Historical tax base growth from fiscal 2004-2014 averaged 7.2%, in excess of the level of inflation and U.S. GDP growth, fueled by strong reappraisal gains and new construction. Fitch expects the county's property revenues to continue this trend given ongoing new construction and strong demographic trends. AV increased by 13% and 12% in fiscal years 2016 and 2017, respectively, due to reappraisal gains and new construction. AV is used as a proxy for operating revenues due to numerous and significant policy actions (tax rate changes). All new construction is eligible to apply for significant tax abatements from the district which are granted for 50 years and 20 years for residential and non-residential properties, respectively.
The district is legally authorized to levy an unlimited property tax levy for both operations and maintenance (O&M) and debt service. If a proposed tax rate results in an 8% year-over-year levy increase (based on the prior year's values), the rate increase may be subject to election if petitioned by voters.
The district's scope of operations is limited, led by infrastructure maintenance (9% of spending), followed by operations of the district's personal transit system (4%) which transports people between office buildings. The district's payroll is modest, comprised of 33 employees. Large transfers to the debt service fund dominate total governmental spending.
The pace of spending growth absent policy actions is likely to be generally in line with revenue growth. Spending pressure is modest given the maturity of the district and its focus on infrastructure maintenance.
The district's expenditure flexibility is derived from the narrow scope of operations, strong control of labor costs, and substantial pay-as-you-go capital spending which can be adjusted during economic downturns. Management has full legal control over workforce spending. Carrying costs for direct debt and pension contributions is very high at 77% of governmental spending as expected given the district's primary mission to finance and maintain infrastructure assets.
Long-Term Liability Burden
The district's long-term liability burden is elevated at 9.6% of market value. Relative to personal income, the liability burden is also elevated at 33% of personal income due to the relatively small but growing residential component of the primarily commercial district. The liability burden is attributed primarily to direct debt. Limited direct debt plans and Fitch's expectation that overlapping issuance will be accompanied by gains in wealth indicators should result in the maintenance of an elevated burden. The 10-year principal amortization rate of direct debt is rapid at 66%.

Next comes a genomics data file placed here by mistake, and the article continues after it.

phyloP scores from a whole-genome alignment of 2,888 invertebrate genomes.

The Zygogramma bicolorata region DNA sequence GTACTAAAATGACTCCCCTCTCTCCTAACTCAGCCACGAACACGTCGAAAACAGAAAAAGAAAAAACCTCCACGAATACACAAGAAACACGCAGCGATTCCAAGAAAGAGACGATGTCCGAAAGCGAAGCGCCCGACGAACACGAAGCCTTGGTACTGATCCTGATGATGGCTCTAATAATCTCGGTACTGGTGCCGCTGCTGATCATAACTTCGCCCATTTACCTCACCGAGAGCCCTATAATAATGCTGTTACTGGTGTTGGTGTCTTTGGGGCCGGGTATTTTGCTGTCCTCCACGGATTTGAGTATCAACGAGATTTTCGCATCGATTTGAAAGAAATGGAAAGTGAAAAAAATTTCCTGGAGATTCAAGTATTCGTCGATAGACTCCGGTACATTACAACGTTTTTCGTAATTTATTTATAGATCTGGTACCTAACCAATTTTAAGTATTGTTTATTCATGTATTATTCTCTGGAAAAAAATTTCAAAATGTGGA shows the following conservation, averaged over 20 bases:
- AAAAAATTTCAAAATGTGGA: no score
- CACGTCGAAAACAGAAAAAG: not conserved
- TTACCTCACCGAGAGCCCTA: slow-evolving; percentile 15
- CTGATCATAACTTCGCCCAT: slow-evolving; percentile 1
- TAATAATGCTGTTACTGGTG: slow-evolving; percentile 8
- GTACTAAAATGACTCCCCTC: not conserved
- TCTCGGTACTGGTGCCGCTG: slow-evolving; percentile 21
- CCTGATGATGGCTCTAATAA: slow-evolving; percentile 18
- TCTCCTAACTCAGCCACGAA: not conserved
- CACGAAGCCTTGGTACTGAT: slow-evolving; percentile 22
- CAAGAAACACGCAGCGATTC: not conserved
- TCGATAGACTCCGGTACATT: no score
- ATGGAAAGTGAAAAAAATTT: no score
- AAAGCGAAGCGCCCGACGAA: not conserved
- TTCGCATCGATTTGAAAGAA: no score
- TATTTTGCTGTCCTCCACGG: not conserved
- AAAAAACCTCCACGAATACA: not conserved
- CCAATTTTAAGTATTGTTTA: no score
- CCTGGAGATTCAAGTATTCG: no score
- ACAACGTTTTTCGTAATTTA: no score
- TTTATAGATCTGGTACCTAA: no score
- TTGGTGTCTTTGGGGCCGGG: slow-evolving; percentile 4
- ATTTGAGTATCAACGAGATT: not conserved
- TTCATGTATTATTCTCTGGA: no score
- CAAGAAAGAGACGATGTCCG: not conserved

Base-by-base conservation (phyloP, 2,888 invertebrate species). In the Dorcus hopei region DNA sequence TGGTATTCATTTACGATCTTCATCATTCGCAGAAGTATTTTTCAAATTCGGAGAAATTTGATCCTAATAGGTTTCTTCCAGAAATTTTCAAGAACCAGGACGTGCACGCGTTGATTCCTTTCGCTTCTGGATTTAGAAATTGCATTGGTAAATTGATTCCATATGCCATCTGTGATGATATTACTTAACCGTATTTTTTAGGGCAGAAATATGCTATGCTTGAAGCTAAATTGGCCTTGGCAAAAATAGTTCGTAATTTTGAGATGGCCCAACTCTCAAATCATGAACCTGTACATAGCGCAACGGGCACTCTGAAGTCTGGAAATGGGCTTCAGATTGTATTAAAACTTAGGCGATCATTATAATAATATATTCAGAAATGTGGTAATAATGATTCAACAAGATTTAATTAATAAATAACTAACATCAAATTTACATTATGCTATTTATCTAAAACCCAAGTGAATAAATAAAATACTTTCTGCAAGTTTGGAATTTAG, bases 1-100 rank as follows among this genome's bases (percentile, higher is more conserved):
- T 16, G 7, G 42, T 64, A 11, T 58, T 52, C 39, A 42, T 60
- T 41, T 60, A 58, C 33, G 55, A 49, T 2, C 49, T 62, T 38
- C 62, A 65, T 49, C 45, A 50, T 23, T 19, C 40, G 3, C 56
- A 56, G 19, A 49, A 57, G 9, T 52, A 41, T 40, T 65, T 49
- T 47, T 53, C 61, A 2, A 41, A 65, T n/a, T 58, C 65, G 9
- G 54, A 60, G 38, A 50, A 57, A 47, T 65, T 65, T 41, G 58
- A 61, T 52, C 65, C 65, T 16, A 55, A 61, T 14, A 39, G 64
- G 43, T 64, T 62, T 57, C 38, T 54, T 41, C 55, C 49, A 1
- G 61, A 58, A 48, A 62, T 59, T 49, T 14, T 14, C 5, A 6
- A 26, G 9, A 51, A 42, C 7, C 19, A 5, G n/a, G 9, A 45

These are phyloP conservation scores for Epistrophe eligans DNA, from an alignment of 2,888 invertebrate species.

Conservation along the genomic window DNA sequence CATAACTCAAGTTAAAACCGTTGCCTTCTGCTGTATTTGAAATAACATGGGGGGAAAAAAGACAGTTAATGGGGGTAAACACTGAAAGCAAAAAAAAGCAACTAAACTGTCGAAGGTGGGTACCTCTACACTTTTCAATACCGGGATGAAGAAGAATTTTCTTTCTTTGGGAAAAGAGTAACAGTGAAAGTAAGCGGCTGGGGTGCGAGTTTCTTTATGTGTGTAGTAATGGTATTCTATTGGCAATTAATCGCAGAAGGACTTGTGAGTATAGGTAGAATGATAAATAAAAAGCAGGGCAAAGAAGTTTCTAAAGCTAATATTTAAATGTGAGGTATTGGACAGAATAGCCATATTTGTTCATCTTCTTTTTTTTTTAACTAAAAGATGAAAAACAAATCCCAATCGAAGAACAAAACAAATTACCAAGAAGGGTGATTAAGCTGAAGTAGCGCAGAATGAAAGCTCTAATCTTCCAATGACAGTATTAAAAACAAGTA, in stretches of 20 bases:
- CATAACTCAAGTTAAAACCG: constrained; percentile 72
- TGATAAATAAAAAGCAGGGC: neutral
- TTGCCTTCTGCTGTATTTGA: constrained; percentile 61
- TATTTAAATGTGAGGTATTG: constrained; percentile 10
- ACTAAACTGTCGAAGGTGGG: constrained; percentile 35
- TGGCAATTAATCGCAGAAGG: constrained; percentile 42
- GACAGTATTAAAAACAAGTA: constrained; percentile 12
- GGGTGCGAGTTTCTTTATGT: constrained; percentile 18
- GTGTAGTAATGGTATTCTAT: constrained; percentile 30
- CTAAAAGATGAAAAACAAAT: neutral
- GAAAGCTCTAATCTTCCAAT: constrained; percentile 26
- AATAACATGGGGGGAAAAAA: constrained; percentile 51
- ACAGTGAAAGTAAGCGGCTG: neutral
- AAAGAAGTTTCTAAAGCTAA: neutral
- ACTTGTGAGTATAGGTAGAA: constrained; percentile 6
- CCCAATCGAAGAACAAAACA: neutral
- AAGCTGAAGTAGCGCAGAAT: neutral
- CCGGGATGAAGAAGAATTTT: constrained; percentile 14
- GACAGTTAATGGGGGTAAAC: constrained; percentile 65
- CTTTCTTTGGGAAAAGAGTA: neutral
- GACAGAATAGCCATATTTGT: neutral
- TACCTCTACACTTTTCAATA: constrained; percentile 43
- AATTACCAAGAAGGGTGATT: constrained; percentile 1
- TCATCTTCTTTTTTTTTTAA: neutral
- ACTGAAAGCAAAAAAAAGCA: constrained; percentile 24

District employees participate in a single-employer defined benefit plan. The district typically meets the actuarially-determined pension contribution and the net pension liability is negligible at $203,000.
The district's superior financial resilience is derived from very strong growth prospects, despite high expected revenue volatility, and ample expenditure flexibility.
The district maintained ample financial reserves in the wake of the last economic downturn without the aid of deferred spending on capital or pension contributions. Management projects balanced results for fiscal 2016 and the adopted fiscal 2017 budget is also balanced. It's the district's practice to maintain a financial cushion of $1 million (14% of operating expenditures) for capital improvements and at least $1.4 million (21% of operating expenditures) as a contingency for property tax protests and refunds.
Property tax revenues for both operations and debt service were moved to the general fund in fiscal 2011. To achieve a more typical accounting presentation that excludes debt service spending, the analysis nets out the large annual transfers to the debt service fund, resulting in a considerably higher adjusted unrestricted fund balance of 45.9% of spending in fiscal 2015, well above the 'aaa' financial resilience assessment. Fitch's analytical sensitivity tool (FAST) projects district revenues will decline moderately in an economic downturn before resuming growth. Fitch expects management's expenditure flexibility and unlimited revenue raising authority will enable the district to maintain adequate reserves for the 'aaa' assessment
Additional information is available at 'www.fitchratings.com'.
In addition to the sources of information identified in the applicable criteria specified below, this action was informed by information from Lumesis and InvestorTools.
U.S. Tax-Supported Rating Criteria (pub. 18 Apr 2016)